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Level-5 CEO on Yo-kai Watch 4 and Inazuma Eleven Ares, 20th anniversary title

Posted on October 13, 2018 by (@NE_Brian) in News, Switch

At the Tokyo Game Show last month, Japanese website 4Gamer was able to interview Level-5 CEO. Hino spoke about the company’s upcoming Switch games, Yo-kai Watch 4 and Inazuma Eleven Ares. Given what was said, it makes sense that both were delayed this past week – Yo-kai Watch 4 to Spring 2019 and Inazuma Eleven Ares to this winter.

Aside from those two titles, Hino weighed in on a couple of other topics as well. These include finally returning to TGS and brief talk about the company’s 20th anniversary title.

We’ve prepared a translation covering most of the interesting sections. You can read it below.

Thank you for speaking to us today when you are so busy. It has been six years since you last attended the Tokyo Game Show (TGS), so first could you tell us about that?

As you know, many of our games are aimed at children, but having lots of kids flooding in at such a big scale game show would be really dangerous. Because of that we tried to stay away after the initial boom of the Yo-kai Watch series.

If I’m right, October 2018 marks your 20th anniversary.

Yes, this year is the 20th. Originally we were all really into attending TGS, but I thought coming to the show with games aimed at children would be too risky, and so we decided to hold our events in a different location. But with it being the 20th anniversary, I did a lot of thinking about our place in the gaming world. This year I wanted to bring the Level-5 here and raise awareness of the company.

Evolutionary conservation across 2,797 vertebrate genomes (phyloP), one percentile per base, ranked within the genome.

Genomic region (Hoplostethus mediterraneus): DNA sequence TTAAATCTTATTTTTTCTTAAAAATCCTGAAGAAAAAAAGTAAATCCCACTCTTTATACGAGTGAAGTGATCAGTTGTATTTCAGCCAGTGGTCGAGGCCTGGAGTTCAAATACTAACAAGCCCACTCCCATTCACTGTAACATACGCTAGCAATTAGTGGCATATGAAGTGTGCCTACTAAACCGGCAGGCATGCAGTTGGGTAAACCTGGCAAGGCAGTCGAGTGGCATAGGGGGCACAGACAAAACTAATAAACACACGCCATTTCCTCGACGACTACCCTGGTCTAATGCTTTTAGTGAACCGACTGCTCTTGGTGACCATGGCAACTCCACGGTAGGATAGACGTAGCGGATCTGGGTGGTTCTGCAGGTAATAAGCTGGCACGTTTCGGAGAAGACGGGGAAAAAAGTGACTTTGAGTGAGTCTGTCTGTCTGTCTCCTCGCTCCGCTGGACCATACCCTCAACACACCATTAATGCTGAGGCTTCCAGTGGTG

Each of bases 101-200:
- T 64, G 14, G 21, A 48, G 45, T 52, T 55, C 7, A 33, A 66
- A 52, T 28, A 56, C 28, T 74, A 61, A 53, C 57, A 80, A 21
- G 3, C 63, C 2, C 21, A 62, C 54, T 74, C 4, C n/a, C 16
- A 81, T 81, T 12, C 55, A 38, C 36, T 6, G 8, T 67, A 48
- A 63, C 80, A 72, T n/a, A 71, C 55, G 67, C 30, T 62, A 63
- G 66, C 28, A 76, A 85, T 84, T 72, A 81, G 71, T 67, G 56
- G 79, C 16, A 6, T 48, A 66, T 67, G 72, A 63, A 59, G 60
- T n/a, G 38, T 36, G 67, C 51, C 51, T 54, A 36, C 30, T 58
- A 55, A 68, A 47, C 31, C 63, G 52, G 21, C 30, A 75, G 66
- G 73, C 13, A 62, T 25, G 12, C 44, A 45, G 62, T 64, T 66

Even though the booth is mainly centered on Yo-kai Watch 4 and Inazuma Eleven Ares, because there are plenty of gamers who enjoyed some of your older games and have now grown up, you could say this was the right time for you to be at TGS.

Since that time both we and the games we make have evolved. I think we’ve finally come to the point where even if our games are put up on the big TGS screen, we don’t have to be ashamed. Because TGS definitely has an image of high quality games battling it out to be noticed.

Inazuma Eleven Ares releases this autumn and Yo-kai Watch 4 releases in the winter, but from your point of view, what is it in particular that you’d like people to take notice of?

If possible, I’d prefer it if they weren’t being shown now at all. (Laughs)

Really? (Laughs)

No, I’m joking. Obviously in both cases we are trying our best to make good games, but bringing them to the show was definitely a case of ‘even though they are not perfect, we have to show them’. It was very much a time demand. For various reasons, I’d prefer people not to see them as they are now.